sorrow and remorse.
His one thought now was to atone--win to Meriem's side and lay down his
life, if necessary, in her protection. His eyes sought the length of
the canoe in search of the paddle, for a determination had galvanized
him to immediate action despite his weakness and his wound. But the
paddle was gone. He turned his eyes toward the shore. Dimly through
the darkness of a moonless night he saw the awful blackness of the
jungle, yet it touched no responsive chord of terror within him now as
it had done in the past. He did not even wonder that he was unafraid,
for his mind was entirely occupied with thoughts of another's danger.
Drawing himself to his knees he leaned over the edge of the canoe and
commenced to paddle vigorously with his open palm. Though it tired and
hurt him he kept assiduously at his self imposed labor for hours.
Little by little the drifting canoe moved nearer and nearer the shore.
The Hon. Morison could hear a lion roaring directly opposite him and so
close that he felt he must be almost to the shore. He drew his rifle
closer to his side; but he did not cease to paddle.
After what seemed to the tired man an eternity of time he felt the
brush of branches against the canoe and heard the swirl of the water
about them. A moment later he reached out and clutched a leafy limb.
Again the lion roared--very near it seemed now, and Baynes wondered if
the brute could have been following along the shore waiting for him to
He tested the strength of the limb to which he clung. It seemed strong
enough to support a dozen men. Then he reached down and lifted his
rifle from the bottom of the canoe, slipping the sling over his
shoulder. Again he tested the branch, and then reaching upward as far
as he could for a safe hold he drew himself painfully and slowly upward
until his feet swung clear of the canoe, which, released, floated
silently from beneath him to be lost forever in the blackness of the
dark shadows down stream.
He had burned his bridges behind him. He must either climb aloft or
drop back into the river; but there had been no other way. He
struggled to raise one leg over the limb, but found himself scarce
equal to the effort, for he was very weak. For a time he hung there
feeling his strength
That we do not is because we have other plans for punishing you that would be entirely upset by your death.Page 14
His great estates in Uziri had claimed much of his time and attention, and there he had found ample field for the practical use and retention of his almost superhuman powers; but naked and unarmed to do battle with the shaggy, bull-necked beast that now confronted him was a test that the ape-man would scarce have welcomed at any period of his wild existence.Page 34
That he could, with relish, eat raw meat that had been buried by himself weeks before, and enjoy small rodents and disgusting grubs, seems to us who have been always "civilized".Page 36
And so it was that when the first fair wind rose he embarked upon his cruise, and with him he took as strange and fearsome a crew as ever sailed under a savage master.Page 42
The child must be his little Jack; but who could the woman be--and the man? Was it possible that one of Rokoff's confederates had conspired with some woman--who had accompanied the Russian--to steal the baby from him? If this was the case, they had doubtless purposed returning the child to civilization and there either claiming a reward or holding the little prisoner for ransom.Page 51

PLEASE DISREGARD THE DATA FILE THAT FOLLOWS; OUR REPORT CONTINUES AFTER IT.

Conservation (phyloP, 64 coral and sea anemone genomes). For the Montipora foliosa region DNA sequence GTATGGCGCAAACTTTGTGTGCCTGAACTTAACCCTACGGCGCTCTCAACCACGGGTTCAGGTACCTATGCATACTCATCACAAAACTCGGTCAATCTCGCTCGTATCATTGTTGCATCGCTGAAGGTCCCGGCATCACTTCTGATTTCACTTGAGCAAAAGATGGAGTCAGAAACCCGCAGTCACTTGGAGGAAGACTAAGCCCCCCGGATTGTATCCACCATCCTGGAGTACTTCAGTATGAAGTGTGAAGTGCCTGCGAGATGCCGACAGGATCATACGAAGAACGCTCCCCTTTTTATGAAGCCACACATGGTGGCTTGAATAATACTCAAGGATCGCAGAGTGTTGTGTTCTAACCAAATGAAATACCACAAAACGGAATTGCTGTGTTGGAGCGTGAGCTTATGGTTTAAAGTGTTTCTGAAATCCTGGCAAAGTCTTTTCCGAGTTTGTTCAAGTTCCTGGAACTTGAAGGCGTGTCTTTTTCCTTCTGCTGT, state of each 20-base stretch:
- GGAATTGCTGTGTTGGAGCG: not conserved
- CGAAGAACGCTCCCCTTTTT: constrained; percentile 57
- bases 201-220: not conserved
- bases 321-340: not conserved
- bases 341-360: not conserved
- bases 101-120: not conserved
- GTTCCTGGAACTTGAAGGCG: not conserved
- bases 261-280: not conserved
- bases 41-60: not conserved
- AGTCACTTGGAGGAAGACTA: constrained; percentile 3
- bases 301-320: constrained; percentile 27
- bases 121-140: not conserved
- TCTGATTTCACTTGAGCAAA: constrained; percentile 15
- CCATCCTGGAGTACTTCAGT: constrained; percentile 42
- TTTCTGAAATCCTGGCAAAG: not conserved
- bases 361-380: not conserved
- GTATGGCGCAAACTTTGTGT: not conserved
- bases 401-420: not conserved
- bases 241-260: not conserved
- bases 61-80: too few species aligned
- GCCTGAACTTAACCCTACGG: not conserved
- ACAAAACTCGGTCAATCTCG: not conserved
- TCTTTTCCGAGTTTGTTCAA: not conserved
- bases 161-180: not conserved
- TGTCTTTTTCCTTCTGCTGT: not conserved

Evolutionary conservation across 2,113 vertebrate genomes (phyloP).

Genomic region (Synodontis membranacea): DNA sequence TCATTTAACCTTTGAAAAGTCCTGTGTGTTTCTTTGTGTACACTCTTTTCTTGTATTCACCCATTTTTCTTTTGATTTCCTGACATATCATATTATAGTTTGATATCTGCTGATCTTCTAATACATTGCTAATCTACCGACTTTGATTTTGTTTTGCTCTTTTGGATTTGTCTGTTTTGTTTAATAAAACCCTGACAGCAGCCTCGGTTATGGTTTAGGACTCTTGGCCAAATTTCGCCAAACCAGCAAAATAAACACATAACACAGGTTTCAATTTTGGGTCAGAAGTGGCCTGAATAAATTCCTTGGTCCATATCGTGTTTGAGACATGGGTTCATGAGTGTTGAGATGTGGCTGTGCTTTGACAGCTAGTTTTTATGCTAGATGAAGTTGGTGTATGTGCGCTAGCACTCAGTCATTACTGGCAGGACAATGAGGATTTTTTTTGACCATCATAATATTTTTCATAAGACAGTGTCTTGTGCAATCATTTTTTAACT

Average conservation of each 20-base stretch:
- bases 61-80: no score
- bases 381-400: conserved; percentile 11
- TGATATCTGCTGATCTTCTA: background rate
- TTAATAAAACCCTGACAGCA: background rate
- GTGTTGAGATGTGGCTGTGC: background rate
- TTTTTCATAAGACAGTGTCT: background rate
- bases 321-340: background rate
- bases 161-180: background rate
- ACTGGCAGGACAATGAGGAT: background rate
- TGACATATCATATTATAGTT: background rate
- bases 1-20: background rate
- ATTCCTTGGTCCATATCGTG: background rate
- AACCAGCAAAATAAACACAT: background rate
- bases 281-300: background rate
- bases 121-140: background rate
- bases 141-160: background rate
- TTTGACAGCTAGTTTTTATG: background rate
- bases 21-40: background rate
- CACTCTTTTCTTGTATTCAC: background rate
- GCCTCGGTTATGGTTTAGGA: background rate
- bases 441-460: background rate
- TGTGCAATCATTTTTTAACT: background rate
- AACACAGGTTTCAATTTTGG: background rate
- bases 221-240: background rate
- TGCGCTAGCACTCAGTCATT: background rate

A wondrous transformation was wrought in the motionless mass of statuesque bone and muscle that had an instant before stood as though carved out of the living bronze.Page 53
There was a limit to the interchange of ideas which could take place between these two, and so Tarzan could not be sure that Sheeta understood all that he attempted to communicate to him.Page 56
"Stop, white man!" he cried.Page 70
That is past now, and we will drop it for the more important matter of getting you to a place of comfort and looking after your wounds.Page 71
It was most perplexing; yet Tarzan kept on assiduously, checking his sense of sight against his sense of smell, that he might more surely keep to the right trail.Page 72
The ape-man had seen that the river at the point he had left it was growing narrow and swift, so that he judged that it could not be navigable even for canoes to any great distance farther toward its source.Page 74
The fellow was short and stout, with an unusually low and degraded countenance and apelike arms.Page 84
M'ganwazam had left the hut.Page 93
At sight of it she recalled the rifle and ammunition that the man had thrust upon her at the last moment.Page 95
Unfastening the rope that had moored it to the tree, Jane pushed frantically upon the bow of the heavy canoe, but for all the results that were apparent she might as well have been attempting to shove the earth out of its orbit.Page 102
Thus only did she gain rest upon the voyage; at other times she continually sought to augment the movement of the craft by wielding the heavy paddle.Page 104
So, as there was no other alternative, the great coward dropped back into his dugout and, at imminent risk of being swept to sea, finally succeeded in making the shore far down the bay and upon the opposite side from that on which the horde of beasts stood snarling and roaring.Page 113
The moon had risen now, and, though the sky was still banked with clouds, a lesser darkness enveloped the scene than that which had blotted out all sight earlier in the night.Page 125
The sailor shook his head.Page 128
Only Tarzan of the Apes and his wife retained their composure.